Wankhede curator hurt by Ashwin's comment

Wankhede curator hurt by Ashwin's comment

Ashwin's statement that he feel cheated with the Wankhede wicket due to its lack of bounce and turn after the visitors had batted for two full days did not go down well with Naik, who said instead of relying on pitches the young spinner should concentrate on his own bowling.

"I felt bad when Ashwin made the comments that there was no bounce and help for the bowlers and several newspapers carried it," Naik told PTI.

"These boys now want wickets to turn from the first day itself. On good wickets they should know how to make the batsman play the ball.

"If the pitch here starts turning from the first day itself, the surface is such that the match would be over within 2-3 days. Even then people would have blamed me for preparing such a pitch," he added.

Ashwin, incidentally, took a career best haul of nine for 180 and also scored his maiden Test century in the just-concluded third Test. Naik also found fault with the way Indian pace duo of Ishant Sharma and Varun Aaron bowled on this Wankhede strip.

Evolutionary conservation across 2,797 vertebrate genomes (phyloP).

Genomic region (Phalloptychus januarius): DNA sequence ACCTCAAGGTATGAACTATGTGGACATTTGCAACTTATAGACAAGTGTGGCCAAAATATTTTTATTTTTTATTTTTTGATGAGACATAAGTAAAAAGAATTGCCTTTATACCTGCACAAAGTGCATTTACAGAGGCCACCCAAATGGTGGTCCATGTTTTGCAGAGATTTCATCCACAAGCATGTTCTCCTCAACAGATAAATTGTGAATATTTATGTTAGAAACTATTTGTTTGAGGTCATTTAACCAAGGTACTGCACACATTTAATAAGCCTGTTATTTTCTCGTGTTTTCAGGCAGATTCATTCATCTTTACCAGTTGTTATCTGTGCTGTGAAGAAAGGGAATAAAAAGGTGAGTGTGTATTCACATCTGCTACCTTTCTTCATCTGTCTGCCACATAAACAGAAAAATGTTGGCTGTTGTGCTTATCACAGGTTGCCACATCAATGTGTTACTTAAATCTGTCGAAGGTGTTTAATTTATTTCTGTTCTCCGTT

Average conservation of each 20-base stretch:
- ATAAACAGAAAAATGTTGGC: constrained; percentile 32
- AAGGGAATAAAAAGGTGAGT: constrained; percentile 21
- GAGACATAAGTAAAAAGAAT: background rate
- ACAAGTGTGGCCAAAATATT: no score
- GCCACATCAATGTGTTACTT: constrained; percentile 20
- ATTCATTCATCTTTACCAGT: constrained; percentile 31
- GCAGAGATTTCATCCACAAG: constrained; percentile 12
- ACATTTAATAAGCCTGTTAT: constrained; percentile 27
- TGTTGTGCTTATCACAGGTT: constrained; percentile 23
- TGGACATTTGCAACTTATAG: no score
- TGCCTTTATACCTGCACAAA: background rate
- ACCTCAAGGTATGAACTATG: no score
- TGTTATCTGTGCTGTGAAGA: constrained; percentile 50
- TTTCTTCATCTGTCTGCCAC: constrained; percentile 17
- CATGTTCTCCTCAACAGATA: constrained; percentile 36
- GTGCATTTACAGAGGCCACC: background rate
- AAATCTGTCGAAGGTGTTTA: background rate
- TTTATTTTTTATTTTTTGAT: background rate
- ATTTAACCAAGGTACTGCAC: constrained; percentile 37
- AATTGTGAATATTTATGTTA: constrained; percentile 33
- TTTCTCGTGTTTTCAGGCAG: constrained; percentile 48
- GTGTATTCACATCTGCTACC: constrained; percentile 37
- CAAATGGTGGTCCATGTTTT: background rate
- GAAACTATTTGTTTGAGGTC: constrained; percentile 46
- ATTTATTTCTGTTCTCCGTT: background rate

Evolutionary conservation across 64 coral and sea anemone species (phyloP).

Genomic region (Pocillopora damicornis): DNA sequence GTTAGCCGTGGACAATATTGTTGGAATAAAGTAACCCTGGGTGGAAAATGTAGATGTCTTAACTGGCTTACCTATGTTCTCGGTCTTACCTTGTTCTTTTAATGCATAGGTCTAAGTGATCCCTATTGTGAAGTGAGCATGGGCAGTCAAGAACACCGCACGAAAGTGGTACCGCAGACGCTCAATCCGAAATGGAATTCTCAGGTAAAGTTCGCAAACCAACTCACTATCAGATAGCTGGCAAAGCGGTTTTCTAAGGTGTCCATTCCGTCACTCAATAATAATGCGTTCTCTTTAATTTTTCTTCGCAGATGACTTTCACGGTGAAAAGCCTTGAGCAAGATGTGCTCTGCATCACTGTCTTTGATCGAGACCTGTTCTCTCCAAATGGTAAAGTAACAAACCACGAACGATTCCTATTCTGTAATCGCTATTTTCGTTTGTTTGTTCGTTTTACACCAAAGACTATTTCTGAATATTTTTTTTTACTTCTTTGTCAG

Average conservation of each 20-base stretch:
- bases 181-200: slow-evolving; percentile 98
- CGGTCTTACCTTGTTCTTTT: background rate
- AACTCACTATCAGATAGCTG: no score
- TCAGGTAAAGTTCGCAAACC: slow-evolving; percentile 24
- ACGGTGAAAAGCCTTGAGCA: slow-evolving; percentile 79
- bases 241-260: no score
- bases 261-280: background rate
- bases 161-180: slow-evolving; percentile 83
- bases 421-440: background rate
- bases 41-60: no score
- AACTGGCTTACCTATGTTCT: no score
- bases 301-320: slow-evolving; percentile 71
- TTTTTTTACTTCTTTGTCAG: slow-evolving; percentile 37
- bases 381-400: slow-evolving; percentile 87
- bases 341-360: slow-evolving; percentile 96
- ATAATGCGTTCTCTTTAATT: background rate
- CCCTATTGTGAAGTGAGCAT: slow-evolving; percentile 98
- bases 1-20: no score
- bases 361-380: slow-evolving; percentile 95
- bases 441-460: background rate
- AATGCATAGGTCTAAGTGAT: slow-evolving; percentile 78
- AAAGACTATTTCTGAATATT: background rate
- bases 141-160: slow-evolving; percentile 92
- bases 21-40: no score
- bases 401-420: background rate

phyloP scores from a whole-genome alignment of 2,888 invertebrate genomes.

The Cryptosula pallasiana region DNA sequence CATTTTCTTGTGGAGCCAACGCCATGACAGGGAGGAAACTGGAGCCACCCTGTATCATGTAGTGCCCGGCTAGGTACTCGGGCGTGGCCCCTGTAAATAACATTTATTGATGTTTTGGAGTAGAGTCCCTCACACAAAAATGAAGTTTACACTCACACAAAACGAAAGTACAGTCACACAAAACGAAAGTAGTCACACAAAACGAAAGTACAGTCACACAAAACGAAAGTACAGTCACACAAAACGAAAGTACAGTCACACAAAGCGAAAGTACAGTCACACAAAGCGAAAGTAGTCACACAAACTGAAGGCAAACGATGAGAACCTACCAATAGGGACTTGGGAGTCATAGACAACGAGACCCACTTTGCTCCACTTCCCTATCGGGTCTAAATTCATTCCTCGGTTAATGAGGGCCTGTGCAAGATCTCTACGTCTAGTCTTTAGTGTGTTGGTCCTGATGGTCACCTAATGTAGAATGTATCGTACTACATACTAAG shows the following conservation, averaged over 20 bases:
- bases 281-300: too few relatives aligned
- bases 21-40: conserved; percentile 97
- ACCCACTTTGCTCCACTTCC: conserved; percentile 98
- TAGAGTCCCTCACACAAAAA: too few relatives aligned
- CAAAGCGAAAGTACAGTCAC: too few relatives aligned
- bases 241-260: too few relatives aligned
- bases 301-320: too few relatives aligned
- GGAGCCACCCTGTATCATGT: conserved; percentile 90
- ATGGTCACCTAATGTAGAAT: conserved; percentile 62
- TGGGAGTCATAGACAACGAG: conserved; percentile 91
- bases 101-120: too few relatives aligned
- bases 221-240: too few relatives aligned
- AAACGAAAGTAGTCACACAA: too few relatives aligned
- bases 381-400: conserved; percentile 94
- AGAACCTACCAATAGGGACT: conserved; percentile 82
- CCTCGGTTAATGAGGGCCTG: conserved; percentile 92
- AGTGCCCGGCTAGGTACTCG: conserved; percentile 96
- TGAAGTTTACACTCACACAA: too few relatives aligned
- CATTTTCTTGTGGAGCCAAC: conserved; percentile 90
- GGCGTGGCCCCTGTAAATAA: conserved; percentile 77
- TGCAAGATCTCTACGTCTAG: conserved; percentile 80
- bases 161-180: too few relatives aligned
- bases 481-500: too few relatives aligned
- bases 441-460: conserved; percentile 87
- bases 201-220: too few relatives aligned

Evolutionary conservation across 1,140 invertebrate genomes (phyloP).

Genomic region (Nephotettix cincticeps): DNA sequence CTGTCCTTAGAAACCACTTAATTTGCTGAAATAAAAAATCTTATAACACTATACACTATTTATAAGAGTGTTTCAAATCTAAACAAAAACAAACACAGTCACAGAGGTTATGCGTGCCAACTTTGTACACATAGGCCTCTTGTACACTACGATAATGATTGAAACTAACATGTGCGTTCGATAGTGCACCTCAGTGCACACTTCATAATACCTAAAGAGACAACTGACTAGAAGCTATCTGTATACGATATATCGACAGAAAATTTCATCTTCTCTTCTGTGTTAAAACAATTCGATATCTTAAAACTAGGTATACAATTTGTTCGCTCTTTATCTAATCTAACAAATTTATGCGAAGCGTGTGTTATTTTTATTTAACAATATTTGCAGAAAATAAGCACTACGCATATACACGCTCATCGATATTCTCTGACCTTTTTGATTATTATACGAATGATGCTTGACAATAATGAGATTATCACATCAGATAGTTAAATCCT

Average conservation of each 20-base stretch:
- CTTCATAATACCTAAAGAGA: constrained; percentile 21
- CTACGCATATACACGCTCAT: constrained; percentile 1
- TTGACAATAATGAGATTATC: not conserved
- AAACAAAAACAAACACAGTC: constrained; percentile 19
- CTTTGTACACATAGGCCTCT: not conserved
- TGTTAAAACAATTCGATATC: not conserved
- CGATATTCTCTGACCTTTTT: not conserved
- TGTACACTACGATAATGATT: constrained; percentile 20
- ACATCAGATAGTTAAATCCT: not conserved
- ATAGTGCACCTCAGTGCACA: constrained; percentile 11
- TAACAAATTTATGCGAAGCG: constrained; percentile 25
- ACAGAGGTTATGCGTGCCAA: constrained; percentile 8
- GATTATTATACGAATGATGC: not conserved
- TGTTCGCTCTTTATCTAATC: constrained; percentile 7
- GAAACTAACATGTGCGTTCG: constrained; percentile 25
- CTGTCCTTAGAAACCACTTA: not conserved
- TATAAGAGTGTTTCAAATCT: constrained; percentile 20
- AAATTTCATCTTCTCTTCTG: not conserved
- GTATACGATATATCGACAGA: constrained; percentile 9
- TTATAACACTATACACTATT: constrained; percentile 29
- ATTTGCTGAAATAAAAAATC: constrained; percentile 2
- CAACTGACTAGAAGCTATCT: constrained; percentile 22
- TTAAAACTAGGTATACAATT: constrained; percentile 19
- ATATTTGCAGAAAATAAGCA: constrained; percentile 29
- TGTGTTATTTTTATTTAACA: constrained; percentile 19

"The wicket was hard since there was a bit of grass which was holding it up. In such a case they (Ishant and Aaron) should not have banged the ball rather than pitching it further up. Besides, you should also give credit to the opposition for doing well rather than critcising the pitch," he said.

"If you analyse the match, the 39 wickets which have fallen were shared equally by the spinners and pacers. Both team posted huge totals in their first innings. The spinners started getting help from yesterday as I had earlier said. What more do you want?" the former Test cricketer asked.

Stating that this was one of the closest matches he had even seen in Mumbai, Naik said the home team lost the plot.

"India appeared to be winning comfortably while (Mahendra Singh) Dhoni and (Virat) Kohli were batting. But Dhoni should not have played the kind of shot he did on this wicket to get out.

"Ashwin too erred by taking singles of first ball of the overs and this allowed the lower order batsman to take most of the strike," Naik summed up.